Michal Iwanowski is a documentary photographer. He grew up in Poland but has been working and living in Wales since 2001. In 2018, for Go Home Polish, he walked 1900km from Wales to Poland, exploring the idea of 'home' in response to the Brexit debate and xenophobic graffiti he had seen in Wales. Sam chatted with Michal about the trip, his images, long-distance walking and home.
‘Go home Polish’
In 2008, when Michal encountered this xenophobic demand on a Cardiff wall, he felt at home in Wales after seven years. But, he says, “When you read ‘Go home Polish’, and you are Polish, you automatically ask yourself that question: ‘Am I home?’”
Years later, “with the Brexit referendum, and Europe starting to stink of nationalism,” this seed germinated into Go Home, Polish: a 1900km walk - in a straight line, as if obeying an order - from Cardiff to Michal’s childhood village in Poland. The broad aim was to explore the idea of home.
Walking an average of 18km for 105 days through a European heatwave, Michal recorded the journey through photographs of himself, the landscape and motifs of home. He spent his evenings processing photographs and planning the next day’s route and accommodation.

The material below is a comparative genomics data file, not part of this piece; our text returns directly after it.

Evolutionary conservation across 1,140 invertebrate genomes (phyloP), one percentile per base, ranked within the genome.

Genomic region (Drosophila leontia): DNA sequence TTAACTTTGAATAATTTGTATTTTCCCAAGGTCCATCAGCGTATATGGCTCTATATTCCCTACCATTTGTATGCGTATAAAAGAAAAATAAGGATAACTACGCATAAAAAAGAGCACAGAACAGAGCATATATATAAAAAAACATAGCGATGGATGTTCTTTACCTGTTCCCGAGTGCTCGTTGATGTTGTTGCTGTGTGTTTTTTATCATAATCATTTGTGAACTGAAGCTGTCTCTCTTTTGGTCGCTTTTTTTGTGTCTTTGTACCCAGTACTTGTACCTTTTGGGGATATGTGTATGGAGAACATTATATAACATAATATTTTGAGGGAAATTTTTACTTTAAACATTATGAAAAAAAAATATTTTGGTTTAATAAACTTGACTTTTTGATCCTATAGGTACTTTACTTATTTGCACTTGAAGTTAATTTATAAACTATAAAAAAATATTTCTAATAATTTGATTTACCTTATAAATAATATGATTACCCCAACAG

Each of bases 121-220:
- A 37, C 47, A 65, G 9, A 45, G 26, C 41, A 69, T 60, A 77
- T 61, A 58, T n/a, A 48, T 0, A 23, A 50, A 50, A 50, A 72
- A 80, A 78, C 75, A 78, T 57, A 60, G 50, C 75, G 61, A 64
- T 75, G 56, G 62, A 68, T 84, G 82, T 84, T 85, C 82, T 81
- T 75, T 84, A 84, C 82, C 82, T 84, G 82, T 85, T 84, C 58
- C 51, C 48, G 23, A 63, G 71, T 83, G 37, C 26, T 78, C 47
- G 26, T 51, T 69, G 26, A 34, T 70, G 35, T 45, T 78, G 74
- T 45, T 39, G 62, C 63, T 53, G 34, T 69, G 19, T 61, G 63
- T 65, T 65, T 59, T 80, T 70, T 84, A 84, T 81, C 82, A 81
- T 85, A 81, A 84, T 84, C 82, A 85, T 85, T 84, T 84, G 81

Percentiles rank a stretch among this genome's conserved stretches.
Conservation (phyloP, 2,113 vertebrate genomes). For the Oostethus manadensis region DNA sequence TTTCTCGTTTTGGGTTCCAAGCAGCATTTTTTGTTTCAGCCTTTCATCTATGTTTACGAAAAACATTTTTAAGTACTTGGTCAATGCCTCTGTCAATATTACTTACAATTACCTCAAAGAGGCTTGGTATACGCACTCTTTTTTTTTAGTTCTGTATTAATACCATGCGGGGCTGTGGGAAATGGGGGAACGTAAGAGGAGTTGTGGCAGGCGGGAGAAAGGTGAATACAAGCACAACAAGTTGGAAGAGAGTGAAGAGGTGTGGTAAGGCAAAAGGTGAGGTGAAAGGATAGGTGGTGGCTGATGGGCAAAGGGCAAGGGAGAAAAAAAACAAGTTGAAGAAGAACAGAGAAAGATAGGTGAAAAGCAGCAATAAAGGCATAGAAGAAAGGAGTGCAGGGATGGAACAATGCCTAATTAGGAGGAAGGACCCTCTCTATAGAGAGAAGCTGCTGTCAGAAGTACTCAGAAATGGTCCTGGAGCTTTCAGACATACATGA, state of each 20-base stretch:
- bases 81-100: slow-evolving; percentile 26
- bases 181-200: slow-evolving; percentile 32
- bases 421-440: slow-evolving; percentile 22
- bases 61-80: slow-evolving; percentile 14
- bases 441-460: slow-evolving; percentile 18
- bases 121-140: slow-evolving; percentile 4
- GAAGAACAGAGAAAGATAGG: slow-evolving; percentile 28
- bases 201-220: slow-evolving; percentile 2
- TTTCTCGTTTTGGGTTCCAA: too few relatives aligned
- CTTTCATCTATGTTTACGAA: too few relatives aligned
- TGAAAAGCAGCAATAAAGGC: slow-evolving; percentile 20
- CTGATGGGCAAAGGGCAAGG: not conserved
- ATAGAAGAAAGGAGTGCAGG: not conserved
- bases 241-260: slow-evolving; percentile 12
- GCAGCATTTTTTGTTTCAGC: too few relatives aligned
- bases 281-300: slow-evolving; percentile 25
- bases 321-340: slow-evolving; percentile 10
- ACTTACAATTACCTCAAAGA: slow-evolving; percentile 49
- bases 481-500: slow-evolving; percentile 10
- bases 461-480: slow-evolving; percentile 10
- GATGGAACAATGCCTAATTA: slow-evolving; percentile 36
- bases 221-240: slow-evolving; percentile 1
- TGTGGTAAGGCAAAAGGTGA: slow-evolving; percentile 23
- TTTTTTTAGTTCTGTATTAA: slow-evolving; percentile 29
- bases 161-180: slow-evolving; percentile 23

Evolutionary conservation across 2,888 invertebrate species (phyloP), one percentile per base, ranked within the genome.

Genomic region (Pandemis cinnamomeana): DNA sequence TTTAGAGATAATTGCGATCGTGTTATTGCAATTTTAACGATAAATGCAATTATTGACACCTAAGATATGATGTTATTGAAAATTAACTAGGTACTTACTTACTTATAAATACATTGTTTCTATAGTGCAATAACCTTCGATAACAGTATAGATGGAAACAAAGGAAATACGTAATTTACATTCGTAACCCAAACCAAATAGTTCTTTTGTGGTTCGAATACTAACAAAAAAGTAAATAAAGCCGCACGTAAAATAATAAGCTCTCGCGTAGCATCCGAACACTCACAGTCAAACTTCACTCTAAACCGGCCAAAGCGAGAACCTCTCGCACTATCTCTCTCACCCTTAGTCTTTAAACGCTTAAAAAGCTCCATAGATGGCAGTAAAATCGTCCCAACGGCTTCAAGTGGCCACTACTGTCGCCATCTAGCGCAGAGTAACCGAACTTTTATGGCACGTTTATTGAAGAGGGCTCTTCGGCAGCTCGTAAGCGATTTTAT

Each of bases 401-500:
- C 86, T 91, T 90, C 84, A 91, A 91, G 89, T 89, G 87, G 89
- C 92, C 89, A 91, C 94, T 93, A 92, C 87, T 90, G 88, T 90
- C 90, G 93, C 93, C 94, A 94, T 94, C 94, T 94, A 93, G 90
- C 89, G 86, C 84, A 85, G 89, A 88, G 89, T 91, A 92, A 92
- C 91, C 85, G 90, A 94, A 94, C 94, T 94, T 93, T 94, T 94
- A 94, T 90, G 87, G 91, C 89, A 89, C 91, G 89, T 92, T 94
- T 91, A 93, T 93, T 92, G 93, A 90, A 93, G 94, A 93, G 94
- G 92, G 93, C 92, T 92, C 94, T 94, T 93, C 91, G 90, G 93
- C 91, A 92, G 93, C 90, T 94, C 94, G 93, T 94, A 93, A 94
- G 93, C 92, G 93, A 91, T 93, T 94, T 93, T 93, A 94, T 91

Finding home in the world
The process became fruitful only after Michal dropped his preconceptions. “I set off with ideas of making a profound project, and inadvertently created some sort of myth of myself that I carried along and wanted to fulfil, not knowing what that even meant,” he recalls. “The first few days I focused all of my energy on holding that story up so it wouldn’t collapse. So I wasn’t really looking outside, hearing or listening, because I was so insecure about the process. But a few days later, you get tired of carrying that weight and your back starts to hurt, so you just drop it.”
Many will relate to the vulnerability required to relinquish control, and the richer experience awaiting those who do. But what did Michal learn about what home means to people?
“There is a physical gesture: people put their hand on their chest. So I concluded that home is an organ that we haven’t located yet,” he jokes. His point is that people generally referenced the feeling of home, rather than their home country. This meant less hostility than Michal anticipated. “I would expect the kindness … but I was expecting negativity to come. And it did a few times, but normally it was just human to human, rather than national to national.